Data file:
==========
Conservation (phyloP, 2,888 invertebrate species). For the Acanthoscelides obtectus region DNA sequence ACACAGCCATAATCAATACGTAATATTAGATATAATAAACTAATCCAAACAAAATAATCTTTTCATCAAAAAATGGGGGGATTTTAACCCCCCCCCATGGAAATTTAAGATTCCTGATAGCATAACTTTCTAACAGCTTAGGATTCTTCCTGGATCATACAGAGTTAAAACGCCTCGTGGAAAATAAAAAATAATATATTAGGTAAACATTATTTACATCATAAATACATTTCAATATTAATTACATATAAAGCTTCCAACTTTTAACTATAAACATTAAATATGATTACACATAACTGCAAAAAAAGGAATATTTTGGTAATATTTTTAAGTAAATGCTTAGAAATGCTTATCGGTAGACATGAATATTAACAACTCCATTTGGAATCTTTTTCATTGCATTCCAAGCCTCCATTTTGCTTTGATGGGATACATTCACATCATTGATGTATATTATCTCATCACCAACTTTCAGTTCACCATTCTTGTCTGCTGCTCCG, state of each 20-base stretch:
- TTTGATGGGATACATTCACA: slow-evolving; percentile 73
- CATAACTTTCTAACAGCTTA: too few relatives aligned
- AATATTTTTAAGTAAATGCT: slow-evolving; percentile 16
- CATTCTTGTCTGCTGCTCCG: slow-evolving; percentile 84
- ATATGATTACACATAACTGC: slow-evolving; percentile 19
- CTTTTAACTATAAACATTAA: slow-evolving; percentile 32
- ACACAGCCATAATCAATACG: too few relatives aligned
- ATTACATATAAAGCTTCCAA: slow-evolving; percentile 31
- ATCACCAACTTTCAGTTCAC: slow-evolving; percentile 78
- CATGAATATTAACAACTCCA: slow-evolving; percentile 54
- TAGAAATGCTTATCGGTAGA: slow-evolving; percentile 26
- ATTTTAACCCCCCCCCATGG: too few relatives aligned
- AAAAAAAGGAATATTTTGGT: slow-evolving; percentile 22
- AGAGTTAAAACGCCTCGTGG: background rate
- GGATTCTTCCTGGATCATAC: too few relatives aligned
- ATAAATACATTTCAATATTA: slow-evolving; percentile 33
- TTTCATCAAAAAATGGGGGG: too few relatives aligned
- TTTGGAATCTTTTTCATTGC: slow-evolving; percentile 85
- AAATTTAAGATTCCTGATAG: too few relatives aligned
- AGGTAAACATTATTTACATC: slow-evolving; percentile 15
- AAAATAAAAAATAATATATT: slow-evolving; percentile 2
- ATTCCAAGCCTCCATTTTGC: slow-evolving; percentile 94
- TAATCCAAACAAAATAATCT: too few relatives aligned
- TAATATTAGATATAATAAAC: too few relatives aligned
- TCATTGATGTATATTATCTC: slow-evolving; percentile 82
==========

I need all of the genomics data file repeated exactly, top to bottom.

Conservation (phyloP, 2,888 invertebrate species). For the Acanthoscelides obtectus region DNA sequence ACACAGCCATAATCAATACGTAATATTAGATATAATAAACTAATCCAAACAAAATAATCTTTTCATCAAAAAATGGGGGGATTTTAACCCCCCCCCATGGAAATTTAAGATTCCTGATAGCATAACTTTCTAACAGCTTAGGATTCTTCCTGGATCATACAGAGTTAAAACGCCTCGTGGAAAATAAAAAATAATATATTAGGTAAACATTATTTACATCATAAATACATTTCAATATTAATTACATATAAAGCTTCCAACTTTTAACTATAAACATTAAATATGATTACACATAACTGCAAAAAAAGGAATATTTTGGTAATATTTTTAAGTAAATGCTTAGAAATGCTTATCGGTAGACATGAATATTAACAACTCCATTTGGAATCTTTTTCATTGCATTCCAAGCCTCCATTTTGCTTTGATGGGATACATTCACATCATTGATGTATATTATCTCATCACCAACTTTCAGTTCACCATTCTTGTCTGCTGCTCCG, state of each 20-base stretch:
- TTTGATGGGATACATTCACA: slow-evolving; percentile 73
- CATAACTTTCTAACAGCTTA: too few relatives aligned
- AATATTTTTAAGTAAATGCT: slow-evolving; percentile 16
- CATTCTTGTCTGCTGCTCCG: slow-evolving; percentile 84
- ATATGATTACACATAACTGC: slow-evolving; percentile 19
- CTTTTAACTATAAACATTAA: slow-evolving; percentile 32
- ACACAGCCATAATCAATACG: too few relatives aligned
- ATTACATATAAAGCTTCCAA: slow-evolving; percentile 31
- ATCACCAACTTTCAGTTCAC: slow-evolving; percentile 78
- CATGAATATTAACAACTCCA: slow-evolving; percentile 54
- TAGAAATGCTTATCGGTAGA: slow-evolving; percentile 26
- ATTTTAACCCCCCCCCATGG: too few relatives aligned
- AAAAAAAGGAATATTTTGGT: slow-evolving; percentile 22
- AGAGTTAAAACGCCTCGTGG: background rate
- GGATTCTTCCTGGATCATAC: too few relatives aligned
- ATAAATACATTTCAATATTA: slow-evolving; percentile 33
- TTTCATCAAAAAATGGGGGG: too few relatives aligned
- TTTGGAATCTTTTTCATTGC: slow-evolving; percentile 85
- AAATTTAAGATTCCTGATAG: too few relatives aligned
- AGGTAAACATTATTTACATC: slow-evolving; percentile 15
- AAAATAAAAAATAATATATT: slow-evolving; percentile 2
- ATTCCAAGCCTCCATTTTGC: slow-evolving; percentile 94
- TAATCCAAACAAAATAATCT: too few relatives aligned
- TAATATTAGATATAATAAAC: too few relatives aligned
- TCATTGATGTATATTATCTC: slow-evolving; percentile 82